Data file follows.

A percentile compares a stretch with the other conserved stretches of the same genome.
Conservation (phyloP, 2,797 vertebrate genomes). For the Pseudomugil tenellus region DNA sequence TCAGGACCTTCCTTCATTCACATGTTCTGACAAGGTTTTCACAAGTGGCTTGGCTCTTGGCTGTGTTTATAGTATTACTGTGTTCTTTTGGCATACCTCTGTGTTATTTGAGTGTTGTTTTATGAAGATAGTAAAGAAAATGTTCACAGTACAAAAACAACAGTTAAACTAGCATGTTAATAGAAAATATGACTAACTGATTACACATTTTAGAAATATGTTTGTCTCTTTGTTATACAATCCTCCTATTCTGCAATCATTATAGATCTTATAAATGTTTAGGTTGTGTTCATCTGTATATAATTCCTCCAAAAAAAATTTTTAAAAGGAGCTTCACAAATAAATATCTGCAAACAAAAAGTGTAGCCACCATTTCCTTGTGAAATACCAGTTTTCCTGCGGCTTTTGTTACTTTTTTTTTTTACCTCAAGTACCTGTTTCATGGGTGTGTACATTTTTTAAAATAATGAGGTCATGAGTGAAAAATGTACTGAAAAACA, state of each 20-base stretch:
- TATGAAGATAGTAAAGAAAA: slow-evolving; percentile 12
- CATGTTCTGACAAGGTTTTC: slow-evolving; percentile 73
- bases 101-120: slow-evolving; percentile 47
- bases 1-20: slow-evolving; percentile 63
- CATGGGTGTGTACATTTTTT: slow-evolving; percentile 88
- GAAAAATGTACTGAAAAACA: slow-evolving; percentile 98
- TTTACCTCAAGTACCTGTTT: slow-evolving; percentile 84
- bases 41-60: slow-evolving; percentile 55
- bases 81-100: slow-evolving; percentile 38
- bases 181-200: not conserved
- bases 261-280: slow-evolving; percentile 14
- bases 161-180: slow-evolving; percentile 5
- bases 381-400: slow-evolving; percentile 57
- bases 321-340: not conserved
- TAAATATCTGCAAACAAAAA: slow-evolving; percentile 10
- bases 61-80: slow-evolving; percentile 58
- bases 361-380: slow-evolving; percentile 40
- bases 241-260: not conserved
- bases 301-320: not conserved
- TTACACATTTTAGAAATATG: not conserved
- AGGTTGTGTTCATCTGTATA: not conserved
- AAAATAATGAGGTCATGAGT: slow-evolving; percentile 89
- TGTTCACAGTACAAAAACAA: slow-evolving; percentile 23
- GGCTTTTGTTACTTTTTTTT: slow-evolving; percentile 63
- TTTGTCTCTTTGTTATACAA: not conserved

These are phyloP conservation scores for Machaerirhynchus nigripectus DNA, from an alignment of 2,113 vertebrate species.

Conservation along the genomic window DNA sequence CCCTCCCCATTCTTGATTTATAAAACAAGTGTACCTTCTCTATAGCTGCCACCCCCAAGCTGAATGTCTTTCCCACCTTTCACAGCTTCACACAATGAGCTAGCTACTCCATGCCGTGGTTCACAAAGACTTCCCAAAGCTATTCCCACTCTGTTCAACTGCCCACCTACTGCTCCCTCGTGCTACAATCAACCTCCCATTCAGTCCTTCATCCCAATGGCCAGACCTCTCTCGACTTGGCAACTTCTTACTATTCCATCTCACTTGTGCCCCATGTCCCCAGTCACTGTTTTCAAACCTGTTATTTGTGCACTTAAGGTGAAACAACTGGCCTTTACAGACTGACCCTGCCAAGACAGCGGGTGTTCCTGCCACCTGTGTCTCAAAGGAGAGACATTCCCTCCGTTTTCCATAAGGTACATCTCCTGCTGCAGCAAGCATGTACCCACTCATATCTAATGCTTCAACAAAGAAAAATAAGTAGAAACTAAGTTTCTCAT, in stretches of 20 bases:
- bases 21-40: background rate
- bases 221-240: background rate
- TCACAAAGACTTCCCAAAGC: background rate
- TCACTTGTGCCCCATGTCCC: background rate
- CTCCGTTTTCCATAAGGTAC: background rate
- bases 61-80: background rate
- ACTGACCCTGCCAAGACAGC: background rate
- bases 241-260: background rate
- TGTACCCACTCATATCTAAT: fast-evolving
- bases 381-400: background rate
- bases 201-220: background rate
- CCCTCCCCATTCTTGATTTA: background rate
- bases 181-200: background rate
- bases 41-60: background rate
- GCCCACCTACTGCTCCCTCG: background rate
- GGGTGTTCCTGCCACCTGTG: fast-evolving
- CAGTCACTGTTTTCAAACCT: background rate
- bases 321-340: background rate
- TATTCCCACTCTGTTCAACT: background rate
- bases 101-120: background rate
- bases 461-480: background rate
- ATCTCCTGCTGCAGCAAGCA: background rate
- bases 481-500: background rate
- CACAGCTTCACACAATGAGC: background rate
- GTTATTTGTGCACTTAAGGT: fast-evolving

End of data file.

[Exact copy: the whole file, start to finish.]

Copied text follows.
A percentile compares a stretch with the other conserved stretches of the same genome.
Conservation (phyloP, 2,797 vertebrate genomes). For the Pseudomugil tenellus region DNA sequence TCAGGACCTTCCTTCATTCACATGTTCTGACAAGGTTTTCACAAGTGGCTTGGCTCTTGGCTGTGTTTATAGTATTACTGTGTTCTTTTGGCATACCTCTGTGTTATTTGAGTGTTGTTTTATGAAGATAGTAAAGAAAATGTTCACAGTACAAAAACAACAGTTAAACTAGCATGTTAATAGAAAATATGACTAACTGATTACACATTTTAGAAATATGTTTGTCTCTTTGTTATACAATCCTCCTATTCTGCAATCATTATAGATCTTATAAATGTTTAGGTTGTGTTCATCTGTATATAATTCCTCCAAAAAAAATTTTTAAAAGGAGCTTCACAAATAAATATCTGCAAACAAAAAGTGTAGCCACCATTTCCTTGTGAAATACCAGTTTTCCTGCGGCTTTTGTTACTTTTTTTTTTTACCTCAAGTACCTGTTTCATGGGTGTGTACATTTTTTAAAATAATGAGGTCATGAGTGAAAAATGTACTGAAAAACA, state of each 20-base stretch:
- TATGAAGATAGTAAAGAAAA: slow-evolving; percentile 12
- CATGTTCTGACAAGGTTTTC: slow-evolving; percentile 73
- bases 101-120: slow-evolving; percentile 47
- bases 1-20: slow-evolving; percentile 63
- CATGGGTGTGTACATTTTTT: slow-evolving; percentile 88
- GAAAAATGTACTGAAAAACA: slow-evolving; percentile 98
- TTTACCTCAAGTACCTGTTT: slow-evolving; percentile 84
- bases 41-60: slow-evolving; percentile 55
- bases 81-100: slow-evolving; percentile 38
- bases 181-200: not conserved
- bases 261-280: slow-evolving; percentile 14
- bases 161-180: slow-evolving; percentile 5
- bases 381-400: slow-evolving; percentile 57
- bases 321-340: not conserved
- TAAATATCTGCAAACAAAAA: slow-evolving; percentile 10
- bases 61-80: slow-evolving; percentile 58
- bases 361-380: slow-evolving; percentile 40
- bases 241-260: not conserved
- bases 301-320: not conserved
- TTACACATTTTAGAAATATG: not conserved
- AGGTTGTGTTCATCTGTATA: not conserved
- AAAATAATGAGGTCATGAGT: slow-evolving; percentile 89
- TGTTCACAGTACAAAAACAA: slow-evolving; percentile 23
- GGCTTTTGTTACTTTTTTTT: slow-evolving; percentile 63
- TTTGTCTCTTTGTTATACAA: not conserved

These are phyloP conservation scores for Machaerirhynchus nigripectus DNA, from an alignment of 2,113 vertebrate species.

Conservation along the genomic window DNA sequence CCCTCCCCATTCTTGATTTATAAAACAAGTGTACCTTCTCTATAGCTGCCACCCCCAAGCTGAATGTCTTTCCCACCTTTCACAGCTTCACACAATGAGCTAGCTACTCCATGCCGTGGTTCACAAAGACTTCCCAAAGCTATTCCCACTCTGTTCAACTGCCCACCTACTGCTCCCTCGTGCTACAATCAACCTCCCATTCAGTCCTTCATCCCAATGGCCAGACCTCTCTCGACTTGGCAACTTCTTACTATTCCATCTCACTTGTGCCCCATGTCCCCAGTCACTGTTTTCAAACCTGTTATTTGTGCACTTAAGGTGAAACAACTGGCCTTTACAGACTGACCCTGCCAAGACAGCGGGTGTTCCTGCCACCTGTGTCTCAAAGGAGAGACATTCCCTCCGTTTTCCATAAGGTACATCTCCTGCTGCAGCAAGCATGTACCCACTCATATCTAATGCTTCAACAAAGAAAAATAAGTAGAAACTAAGTTTCTCAT, in stretches of 20 bases:
- bases 21-40: background rate
- bases 221-240: background rate
- TCACAAAGACTTCCCAAAGC: background rate
- TCACTTGTGCCCCATGTCCC: background rate
- CTCCGTTTTCCATAAGGTAC: background rate
- bases 61-80: background rate
- ACTGACCCTGCCAAGACAGC: background rate
- bases 241-260: background rate
- TGTACCCACTCATATCTAAT: fast-evolving
- bases 381-400: background rate
- bases 201-220: background rate
- CCCTCCCCATTCTTGATTTA: background rate
- bases 181-200: background rate
- bases 41-60: background rate
- GCCCACCTACTGCTCCCTCG: background rate
- GGGTGTTCCTGCCACCTGTG: fast-evolving
- CAGTCACTGTTTTCAAACCT: background rate
- bases 321-340: background rate
- TATTCCCACTCTGTTCAACT: background rate
- bases 101-120: background rate
- bases 461-480: background rate
- ATCTCCTGCTGCAGCAAGCA: background rate
- bases 481-500: background rate
- CACAGCTTCACACAATGAGC: background rate
- GTTATTTGTGCACTTAAGGT: fast-evolving